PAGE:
The Future of Work is Now: Robocops (just kidding!), Remote Jobs, and The Gig Economy
This week I thought I’d offer a close look at how work has changed — especially when so much work is now done remotely — and what that means for those of you on the job frontier, whether you’re right out the gate as a young’un or changing strides at the mid-career stage of your life. How you best prepare for the coming shifts in work culture, function, and meaning will depend solely on how well your stay on top of knowledge and understanding of this ever-evolving landscape of work. This week, we turn to two hot topics in the world of work: Artificial Intelligence and Working Remotely.
Robocop (I said I was kidding!)
Think about it: just in the last few years, there have been major shifts when it comes to digital components, artificial intelligence, jobs that have yet to exist, and the role recruiters will play when it comes to managing the daunting task of keeping up with the changes, who will be screening you (after, of course, an ATS program has let you in the proverbial door). How will jobs change? How can you best train to keep up with the changes?
There’s a lot of “noise” out there when it comes to advice, but these are among the top resources to check out and consider subscribing to, as they are chock-full of current and valuable information about the changing nature and landscape of industry in the US.
· The Muse
It’s no surprise to say that we’re in a world driven by digital technology. Few jobs exist that don’t require some sort of digital technology (even if it’s only email). That jobs are changing with the rapid technological changes is also likely no surprise. There is a rise in AI which means two things: in some industries, jobs will become obsolete, while others will need engineers and other experts in new fields, some of which are yet undiscovered.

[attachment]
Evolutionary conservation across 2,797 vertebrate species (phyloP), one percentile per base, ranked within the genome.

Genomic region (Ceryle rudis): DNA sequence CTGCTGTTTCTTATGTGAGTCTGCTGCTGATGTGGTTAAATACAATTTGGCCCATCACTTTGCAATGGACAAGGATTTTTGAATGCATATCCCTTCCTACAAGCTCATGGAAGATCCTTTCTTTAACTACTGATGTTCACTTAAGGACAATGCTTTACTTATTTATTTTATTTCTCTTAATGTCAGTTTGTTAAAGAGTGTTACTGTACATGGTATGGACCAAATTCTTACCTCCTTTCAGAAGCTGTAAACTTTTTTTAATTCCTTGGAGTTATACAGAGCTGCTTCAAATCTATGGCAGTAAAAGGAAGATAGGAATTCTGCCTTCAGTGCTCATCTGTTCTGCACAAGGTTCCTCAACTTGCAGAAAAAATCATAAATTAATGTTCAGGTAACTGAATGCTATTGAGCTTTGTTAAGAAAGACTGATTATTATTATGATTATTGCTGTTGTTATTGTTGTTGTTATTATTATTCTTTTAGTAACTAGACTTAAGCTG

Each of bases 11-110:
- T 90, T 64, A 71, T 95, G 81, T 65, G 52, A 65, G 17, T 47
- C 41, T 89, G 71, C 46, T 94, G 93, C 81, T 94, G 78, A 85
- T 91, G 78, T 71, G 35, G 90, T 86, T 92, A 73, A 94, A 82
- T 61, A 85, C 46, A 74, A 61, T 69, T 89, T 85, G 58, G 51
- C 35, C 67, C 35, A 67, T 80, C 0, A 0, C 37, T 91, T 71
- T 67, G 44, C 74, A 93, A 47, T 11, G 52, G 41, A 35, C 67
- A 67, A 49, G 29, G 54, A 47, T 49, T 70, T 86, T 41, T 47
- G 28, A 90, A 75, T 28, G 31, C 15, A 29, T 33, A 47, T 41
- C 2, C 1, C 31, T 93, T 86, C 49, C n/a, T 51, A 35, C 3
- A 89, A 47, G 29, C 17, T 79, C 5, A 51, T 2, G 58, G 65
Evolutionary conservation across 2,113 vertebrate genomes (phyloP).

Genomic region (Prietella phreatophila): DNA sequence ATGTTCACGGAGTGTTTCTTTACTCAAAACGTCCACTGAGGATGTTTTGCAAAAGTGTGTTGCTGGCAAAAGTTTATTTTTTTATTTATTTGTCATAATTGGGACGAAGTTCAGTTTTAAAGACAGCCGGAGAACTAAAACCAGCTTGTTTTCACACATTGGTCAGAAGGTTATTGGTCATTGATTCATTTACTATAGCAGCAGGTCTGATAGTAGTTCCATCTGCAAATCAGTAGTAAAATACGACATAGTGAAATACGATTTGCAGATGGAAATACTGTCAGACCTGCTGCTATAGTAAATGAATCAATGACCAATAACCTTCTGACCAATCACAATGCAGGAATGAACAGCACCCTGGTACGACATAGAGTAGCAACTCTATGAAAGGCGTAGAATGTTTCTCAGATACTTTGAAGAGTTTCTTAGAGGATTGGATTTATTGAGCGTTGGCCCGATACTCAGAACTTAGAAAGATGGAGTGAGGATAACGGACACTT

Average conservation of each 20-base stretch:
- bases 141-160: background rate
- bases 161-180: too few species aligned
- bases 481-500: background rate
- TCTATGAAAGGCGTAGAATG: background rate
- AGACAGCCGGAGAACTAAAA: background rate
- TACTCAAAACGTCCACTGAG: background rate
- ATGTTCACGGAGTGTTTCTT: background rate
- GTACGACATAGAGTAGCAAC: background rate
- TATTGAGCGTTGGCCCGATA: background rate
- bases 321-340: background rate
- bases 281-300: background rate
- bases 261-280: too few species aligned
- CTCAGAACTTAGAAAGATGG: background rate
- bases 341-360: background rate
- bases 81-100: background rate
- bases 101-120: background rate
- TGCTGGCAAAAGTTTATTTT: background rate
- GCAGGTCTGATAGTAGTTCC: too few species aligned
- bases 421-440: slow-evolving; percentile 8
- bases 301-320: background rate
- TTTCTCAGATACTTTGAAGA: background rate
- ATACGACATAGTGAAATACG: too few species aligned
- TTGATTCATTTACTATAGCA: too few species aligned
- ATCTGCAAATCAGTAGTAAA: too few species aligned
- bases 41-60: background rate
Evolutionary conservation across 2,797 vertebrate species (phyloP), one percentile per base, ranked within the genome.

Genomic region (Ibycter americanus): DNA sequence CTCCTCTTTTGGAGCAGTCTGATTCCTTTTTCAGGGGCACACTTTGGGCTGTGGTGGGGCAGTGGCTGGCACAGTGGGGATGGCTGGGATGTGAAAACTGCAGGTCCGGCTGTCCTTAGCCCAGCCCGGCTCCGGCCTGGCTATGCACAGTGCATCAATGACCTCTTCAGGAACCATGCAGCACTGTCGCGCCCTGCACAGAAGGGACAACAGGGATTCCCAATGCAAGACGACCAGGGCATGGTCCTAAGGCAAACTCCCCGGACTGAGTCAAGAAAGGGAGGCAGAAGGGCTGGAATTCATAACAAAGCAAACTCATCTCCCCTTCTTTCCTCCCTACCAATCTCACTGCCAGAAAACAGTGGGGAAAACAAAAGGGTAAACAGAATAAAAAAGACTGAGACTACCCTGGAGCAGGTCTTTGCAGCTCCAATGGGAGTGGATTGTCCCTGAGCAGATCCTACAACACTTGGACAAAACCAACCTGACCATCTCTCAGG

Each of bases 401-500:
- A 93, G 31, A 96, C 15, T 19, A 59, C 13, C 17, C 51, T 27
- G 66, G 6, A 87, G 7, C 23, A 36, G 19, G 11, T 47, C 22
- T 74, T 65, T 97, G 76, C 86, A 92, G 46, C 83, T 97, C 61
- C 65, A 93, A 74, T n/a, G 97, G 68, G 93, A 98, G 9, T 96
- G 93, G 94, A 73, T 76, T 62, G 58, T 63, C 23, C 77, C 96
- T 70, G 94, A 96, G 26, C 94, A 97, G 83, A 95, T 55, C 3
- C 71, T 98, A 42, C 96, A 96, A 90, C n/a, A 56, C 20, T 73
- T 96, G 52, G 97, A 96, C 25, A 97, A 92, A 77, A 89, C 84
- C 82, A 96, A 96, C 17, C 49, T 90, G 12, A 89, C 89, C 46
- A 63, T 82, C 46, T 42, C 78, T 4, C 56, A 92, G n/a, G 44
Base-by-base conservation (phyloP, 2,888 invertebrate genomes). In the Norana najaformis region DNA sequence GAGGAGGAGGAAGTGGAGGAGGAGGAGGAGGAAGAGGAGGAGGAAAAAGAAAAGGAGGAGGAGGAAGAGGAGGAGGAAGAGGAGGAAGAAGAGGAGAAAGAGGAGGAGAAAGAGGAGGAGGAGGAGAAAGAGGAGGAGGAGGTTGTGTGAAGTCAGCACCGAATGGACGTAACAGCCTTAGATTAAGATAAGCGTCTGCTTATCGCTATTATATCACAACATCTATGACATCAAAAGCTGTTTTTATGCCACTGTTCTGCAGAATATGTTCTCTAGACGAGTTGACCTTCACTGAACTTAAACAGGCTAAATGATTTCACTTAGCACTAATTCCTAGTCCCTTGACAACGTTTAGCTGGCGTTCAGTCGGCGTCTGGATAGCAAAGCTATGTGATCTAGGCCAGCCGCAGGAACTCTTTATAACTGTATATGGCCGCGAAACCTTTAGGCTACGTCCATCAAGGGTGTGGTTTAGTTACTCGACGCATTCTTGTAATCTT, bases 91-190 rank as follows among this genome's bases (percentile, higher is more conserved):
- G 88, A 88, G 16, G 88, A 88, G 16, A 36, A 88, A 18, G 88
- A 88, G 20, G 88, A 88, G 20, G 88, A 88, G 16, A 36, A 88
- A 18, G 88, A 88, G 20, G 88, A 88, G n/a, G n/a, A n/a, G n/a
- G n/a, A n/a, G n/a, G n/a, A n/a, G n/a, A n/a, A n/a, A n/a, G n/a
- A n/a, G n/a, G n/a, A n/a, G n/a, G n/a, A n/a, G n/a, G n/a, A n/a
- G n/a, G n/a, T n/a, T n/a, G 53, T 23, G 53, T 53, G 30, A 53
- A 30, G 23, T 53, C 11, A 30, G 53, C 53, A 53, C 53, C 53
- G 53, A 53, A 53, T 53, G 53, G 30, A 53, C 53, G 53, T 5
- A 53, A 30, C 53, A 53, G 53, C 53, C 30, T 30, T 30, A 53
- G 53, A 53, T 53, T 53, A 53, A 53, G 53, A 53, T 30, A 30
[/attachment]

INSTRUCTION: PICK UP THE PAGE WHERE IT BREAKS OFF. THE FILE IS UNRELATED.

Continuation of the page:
Artificial Intelligence’s presence certainly rattles the cages when it comes to the changing landscape of jobs and job management, but the reality is that for the most part, those changes are already in place and they continue to shift and mold to the needs of industry, employers, and employees alike.
Perhaps one of the more glaring concerns have been the impact AI will have (and does have) on what sorts of jobs will be replaced by artificial intelligence. Don’t freak out; understanding the meaning of AI’s presence in various industries is important, and the information isn’t hiding anywhere. In Leonard Brody’s article, “The Great Rewrite: The Future of Work in an Automated World,” he offers a better understanding of the impact Artificial Intelligence has and will continue to have on industries in the US. An important point to recognize in the report is that not only will AI take over some tasks, but it will also change how we already do work as well as redistribute and rearrange current work and the way we understand the nature of work.
Working from Home & Gigging
Aside from Artificial Intelligence changing the landscape of work, there has been a spike in two types of work that never existed regularly and at this magnitude until now: remote work and the gig economy, both of which are dependent on digital technology. While working from home is nothing new, the spike is palpable. Websites and articles focusing solely on remote work and flexible schedules have grown as well.
This also changes the way we’re seen as workers and the way recruiting changes. When the way we work changes, so too does the way they manage work (pro-tip: click that link, it’ll give you a glimpse into what hiring managers are doing behind the scenes). As workers and applicants, it’s important to know not just how the world of work is changing for us, but what employers are looking for in recruits.
There’s a lot of freelance work and side-hustle jobs these days, and the so-called “gig economy” is on the rise. The infrastructure is changing and raising some questions about outsourcing. This podcast with James Manyika highlights issues that face the nature of the future of work and its impact on workers and various industries.
It’s not enough to update your résumé (but call me if you’re ready); you have to keep up with the fast changes that are happening and be ready for what’s going to happen (even if you don’t know and there’s a lot we don’t know). If you’re looking to change careers or launch a new business, understanding what’s at stake (and what resources are out there), and understanding the changing nature of hiring/what people want is going to be absolutely necessary for you to nail that gig.
Good luck out there, kids. Knowledge is power, right? Right!